La Montagne

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July 14th 2004


Hercules, Fantasia, Tarzan, Dinosaur…Behind these animated characters, Issoirian Christophe Vacher’s signature and Imagination.

By Sandrine Thomas.

Since he was a kid, Christophe Vacher had always been fascinated by animated cartoons playing on TV at his home in Issoire, France, where he grew up. At 18, while cable was starting and his friends were having a blast on Play Stations, between two philosophy books that they had to read for their high school diploma, he preferred to analyze the last Japanese Anime and American productions played on the Disney channel. He was far from knowing that a few years later, he would be operating in the Californian Walt Disney studios to give magic to the young TV watchers.
From “Dinosaur” to “Fantasia 2000”, going through “The Hunchback of Notre-Dame” and “Tarzan”, Christophe Vacher will be respectively character designer, Layout designer, Background painter, Digital artist…

From Issoire to Burbank.

“Internet didn’t exist at that time, I didn’t really know how to start an artistic career in Animation, Comic Books or Illustration. My head was full of dreams without knowing exactly what I wanted to do, but one thing was certain: I wanted to work in one of these fields”.
After his high school degree, Christophe Vacher goes, like many of his friends, to Clermont-Ferrand (France), and gets accepted into the Fine Arts school – the closest one to his hometown. He will stay there for one year, before failing by a few points his test at the Comic Book and Illustration school of Angouleme (France). “At that time, Modern Art was at its peak and Classical Art was less considered”. A little lost, he enters the University of History of Art in Clermont-Ferrand. Two years that, little did he know, would be very useful in his near future. “I learned a lot, especially in the fields of Antique and Medieval Architecture, Mythology and History.” He doesn’t really learn an Artistic technique, but these different experiences open his mind to a new dimension in his drawings.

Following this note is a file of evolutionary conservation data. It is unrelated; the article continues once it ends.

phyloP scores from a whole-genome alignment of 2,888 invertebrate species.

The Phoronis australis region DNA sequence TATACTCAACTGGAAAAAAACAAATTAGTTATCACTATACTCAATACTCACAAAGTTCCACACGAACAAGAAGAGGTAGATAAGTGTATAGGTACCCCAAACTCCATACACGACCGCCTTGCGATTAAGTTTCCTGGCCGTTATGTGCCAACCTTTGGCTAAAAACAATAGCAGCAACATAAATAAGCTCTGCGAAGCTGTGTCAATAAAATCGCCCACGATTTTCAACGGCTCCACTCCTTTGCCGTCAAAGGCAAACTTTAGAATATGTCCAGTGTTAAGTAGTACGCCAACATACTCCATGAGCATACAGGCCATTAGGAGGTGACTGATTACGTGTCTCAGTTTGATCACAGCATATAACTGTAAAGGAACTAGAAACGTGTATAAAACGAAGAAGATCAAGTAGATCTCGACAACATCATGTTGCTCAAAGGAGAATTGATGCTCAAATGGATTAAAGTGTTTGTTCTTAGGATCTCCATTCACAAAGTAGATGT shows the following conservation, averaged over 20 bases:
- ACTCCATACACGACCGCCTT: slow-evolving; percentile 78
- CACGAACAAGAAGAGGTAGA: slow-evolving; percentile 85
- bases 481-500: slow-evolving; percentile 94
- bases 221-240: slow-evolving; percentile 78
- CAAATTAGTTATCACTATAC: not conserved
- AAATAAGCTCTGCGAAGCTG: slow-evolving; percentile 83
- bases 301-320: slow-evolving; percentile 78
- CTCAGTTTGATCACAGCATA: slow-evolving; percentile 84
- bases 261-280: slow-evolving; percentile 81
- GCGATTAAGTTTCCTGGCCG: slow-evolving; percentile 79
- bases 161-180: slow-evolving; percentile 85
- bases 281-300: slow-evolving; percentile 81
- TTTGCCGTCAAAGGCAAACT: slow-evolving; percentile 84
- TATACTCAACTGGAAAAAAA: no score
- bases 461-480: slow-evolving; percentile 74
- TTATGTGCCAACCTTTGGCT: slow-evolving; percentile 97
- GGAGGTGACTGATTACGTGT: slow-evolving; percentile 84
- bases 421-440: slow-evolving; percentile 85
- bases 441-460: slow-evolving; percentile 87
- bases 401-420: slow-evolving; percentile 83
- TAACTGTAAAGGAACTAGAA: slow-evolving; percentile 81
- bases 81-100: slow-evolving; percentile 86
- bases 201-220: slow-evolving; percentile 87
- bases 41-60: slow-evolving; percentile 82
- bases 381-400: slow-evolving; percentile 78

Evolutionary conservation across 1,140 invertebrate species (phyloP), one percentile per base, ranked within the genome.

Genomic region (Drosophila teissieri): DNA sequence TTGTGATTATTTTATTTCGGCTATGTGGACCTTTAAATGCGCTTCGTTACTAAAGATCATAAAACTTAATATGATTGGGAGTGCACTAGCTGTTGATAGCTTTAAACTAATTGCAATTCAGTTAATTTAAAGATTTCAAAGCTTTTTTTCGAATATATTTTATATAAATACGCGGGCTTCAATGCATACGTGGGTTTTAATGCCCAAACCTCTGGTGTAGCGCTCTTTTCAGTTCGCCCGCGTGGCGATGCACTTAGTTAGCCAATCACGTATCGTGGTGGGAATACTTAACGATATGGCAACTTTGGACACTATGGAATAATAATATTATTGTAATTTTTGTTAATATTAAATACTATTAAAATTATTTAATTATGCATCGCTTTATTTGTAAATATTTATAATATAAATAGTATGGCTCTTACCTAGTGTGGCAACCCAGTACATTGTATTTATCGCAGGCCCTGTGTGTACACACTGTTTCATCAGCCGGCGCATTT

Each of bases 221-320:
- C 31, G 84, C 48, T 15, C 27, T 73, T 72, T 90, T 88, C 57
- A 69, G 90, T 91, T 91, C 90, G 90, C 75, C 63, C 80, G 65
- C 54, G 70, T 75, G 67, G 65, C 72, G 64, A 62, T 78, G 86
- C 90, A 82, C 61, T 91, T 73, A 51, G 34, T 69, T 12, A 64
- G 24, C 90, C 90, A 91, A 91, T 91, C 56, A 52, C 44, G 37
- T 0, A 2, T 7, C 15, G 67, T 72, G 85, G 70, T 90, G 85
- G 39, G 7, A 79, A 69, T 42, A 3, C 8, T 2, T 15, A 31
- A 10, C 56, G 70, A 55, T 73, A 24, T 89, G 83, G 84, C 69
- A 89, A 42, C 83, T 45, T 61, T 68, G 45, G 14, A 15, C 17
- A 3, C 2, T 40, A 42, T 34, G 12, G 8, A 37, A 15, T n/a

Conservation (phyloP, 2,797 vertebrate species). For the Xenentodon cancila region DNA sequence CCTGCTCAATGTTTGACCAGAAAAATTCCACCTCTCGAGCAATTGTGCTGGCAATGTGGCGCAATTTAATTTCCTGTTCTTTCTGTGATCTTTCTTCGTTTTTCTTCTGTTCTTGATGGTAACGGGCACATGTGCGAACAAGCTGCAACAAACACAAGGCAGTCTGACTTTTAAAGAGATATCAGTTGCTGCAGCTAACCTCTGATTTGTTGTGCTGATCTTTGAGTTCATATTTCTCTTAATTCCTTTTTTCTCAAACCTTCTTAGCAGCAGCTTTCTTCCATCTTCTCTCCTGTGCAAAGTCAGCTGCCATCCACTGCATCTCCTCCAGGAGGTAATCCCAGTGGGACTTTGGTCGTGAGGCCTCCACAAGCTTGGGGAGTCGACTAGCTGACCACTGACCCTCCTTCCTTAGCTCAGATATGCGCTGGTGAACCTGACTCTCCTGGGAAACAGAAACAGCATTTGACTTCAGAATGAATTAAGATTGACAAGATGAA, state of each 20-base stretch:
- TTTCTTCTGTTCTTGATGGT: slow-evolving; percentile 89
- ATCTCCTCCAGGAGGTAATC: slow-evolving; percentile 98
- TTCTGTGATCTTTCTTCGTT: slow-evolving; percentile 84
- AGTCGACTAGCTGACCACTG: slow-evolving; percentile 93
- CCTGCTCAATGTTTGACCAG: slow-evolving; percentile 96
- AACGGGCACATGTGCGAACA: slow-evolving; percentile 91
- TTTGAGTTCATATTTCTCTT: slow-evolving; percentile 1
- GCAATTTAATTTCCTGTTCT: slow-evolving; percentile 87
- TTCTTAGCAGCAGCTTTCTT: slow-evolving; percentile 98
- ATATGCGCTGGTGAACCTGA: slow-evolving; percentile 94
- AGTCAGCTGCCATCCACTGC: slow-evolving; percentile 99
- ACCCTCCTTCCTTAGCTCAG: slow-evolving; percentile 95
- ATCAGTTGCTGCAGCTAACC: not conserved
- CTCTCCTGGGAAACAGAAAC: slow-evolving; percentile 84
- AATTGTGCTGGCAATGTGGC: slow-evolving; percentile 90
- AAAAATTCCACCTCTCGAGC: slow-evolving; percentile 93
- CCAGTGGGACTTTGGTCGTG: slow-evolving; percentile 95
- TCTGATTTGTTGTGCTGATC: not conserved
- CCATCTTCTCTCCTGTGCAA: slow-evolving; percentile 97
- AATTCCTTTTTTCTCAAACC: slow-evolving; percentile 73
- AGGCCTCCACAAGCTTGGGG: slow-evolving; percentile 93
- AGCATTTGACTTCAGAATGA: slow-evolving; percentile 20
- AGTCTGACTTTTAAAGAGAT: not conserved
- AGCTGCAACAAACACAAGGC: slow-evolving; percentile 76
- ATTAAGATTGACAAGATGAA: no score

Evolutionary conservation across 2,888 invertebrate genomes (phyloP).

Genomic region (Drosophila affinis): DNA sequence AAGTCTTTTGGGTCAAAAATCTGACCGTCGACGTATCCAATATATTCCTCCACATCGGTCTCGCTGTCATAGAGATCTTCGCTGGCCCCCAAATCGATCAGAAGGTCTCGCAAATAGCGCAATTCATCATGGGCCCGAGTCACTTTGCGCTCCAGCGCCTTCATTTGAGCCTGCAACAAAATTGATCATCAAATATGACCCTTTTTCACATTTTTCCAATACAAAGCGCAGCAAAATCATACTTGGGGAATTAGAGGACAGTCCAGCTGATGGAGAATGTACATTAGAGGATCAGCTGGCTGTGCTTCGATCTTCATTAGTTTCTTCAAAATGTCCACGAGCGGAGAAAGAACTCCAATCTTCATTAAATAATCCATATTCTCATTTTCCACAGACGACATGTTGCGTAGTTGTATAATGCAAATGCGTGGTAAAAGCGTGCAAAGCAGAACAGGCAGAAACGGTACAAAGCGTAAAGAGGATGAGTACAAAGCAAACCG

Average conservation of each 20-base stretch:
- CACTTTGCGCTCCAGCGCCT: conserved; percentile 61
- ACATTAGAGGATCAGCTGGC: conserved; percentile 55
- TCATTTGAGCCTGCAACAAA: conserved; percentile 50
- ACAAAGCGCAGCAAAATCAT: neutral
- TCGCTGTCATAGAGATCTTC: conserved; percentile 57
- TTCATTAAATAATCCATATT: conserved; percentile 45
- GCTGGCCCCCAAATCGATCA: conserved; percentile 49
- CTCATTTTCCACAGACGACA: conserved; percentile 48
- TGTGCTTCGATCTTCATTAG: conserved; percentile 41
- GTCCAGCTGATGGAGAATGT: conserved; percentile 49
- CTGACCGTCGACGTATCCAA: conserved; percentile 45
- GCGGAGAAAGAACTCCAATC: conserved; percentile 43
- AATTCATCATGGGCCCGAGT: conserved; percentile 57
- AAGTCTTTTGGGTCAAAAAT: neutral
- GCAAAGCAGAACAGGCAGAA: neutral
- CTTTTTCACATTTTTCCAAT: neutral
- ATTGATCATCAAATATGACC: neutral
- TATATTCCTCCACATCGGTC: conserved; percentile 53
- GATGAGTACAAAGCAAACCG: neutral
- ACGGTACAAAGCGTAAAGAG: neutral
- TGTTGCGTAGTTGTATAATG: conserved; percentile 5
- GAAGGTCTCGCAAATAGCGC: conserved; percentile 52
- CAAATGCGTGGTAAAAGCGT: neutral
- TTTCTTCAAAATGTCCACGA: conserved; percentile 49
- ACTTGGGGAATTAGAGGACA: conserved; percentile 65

An impossible dream that came true.

Then, in 1989, Christophe goes to Paris, shows his portfolio and is hired by IDDH company –which had distributed the first Anime series in France, “Goldorak”, and was co-producing the animated series “The Ninja Turtles” at that time.
“It was my first job in Animation. It was like an impossible dream that was coming true”, he remembers with the enthusiasm of a kid. “If one day someone had told I would work on “The Ninja Turtles”, I wouldn’t have believed it.”
Christophe Vacher will even afford to say “no” to a job position at…the Disney studios. “I was working in a small studio where I had a lot of freedom and could do whatever I wanted. So, why getting myself into a big machine where I would only be a number among others?”
Destiny had decided otherwise and the graphic skills of the young French man push Disney to come back six months later, but this time with an offer impossible to decline. Little did he know when entering Disney that the small studio he was quitting wouldn’t resist the competitors a few months later?
And with the beginning of this incredible professional adventure that resembles a fairy tale, always the same question keeps coming back to his mind: what, at some point, made the difference? “There are thousands of talented artists. The difference? Maybe just being in the right place at the right time” he wonders. “That chance, you take it or you don’t. But if you don’t, it will never happen again.”
And he proudly took it, but at the price of many sacrifices: “At 29, I had to leave everything behind”, he admits. “The last night I spent in my empty apartment in Paris, I couldn’t stop questioning myself. I spent the night calling my relatives to tell them Good Bye twenty times.”

“When you go to other side of the mirror, part of the dream and magic vanishes.”

Once landed in California in the Burbank studios of the creator of Mickey, Christophe Vacher enters a new dimension and explores the multiple options offered by big budget feature films. And with them, stress and pressure.
“When you go on the other side, part of the dream and magic vanishes. At that point, everyone tries to position themselves in the political game, and if you stay there, you quickly lose the real passion you had for Animation.”
Nine years after he entered the company, Christophe Vacher quits Disney to work as a freelance artist. And sometimes goes back to Animation. Like this year when he accepted to join Steven Spielberg’s company “Dreamworks” to work on “Shark Tale”, a 3D Animation feature film in the vein of their previous success “Shrek”.
For the French young artist, whom many envy the background, only one watchword: Persistence. “Talented people, you find them by the thousands, but many are forgotten on the way. Talent is important, but not only. You have to work constantly.”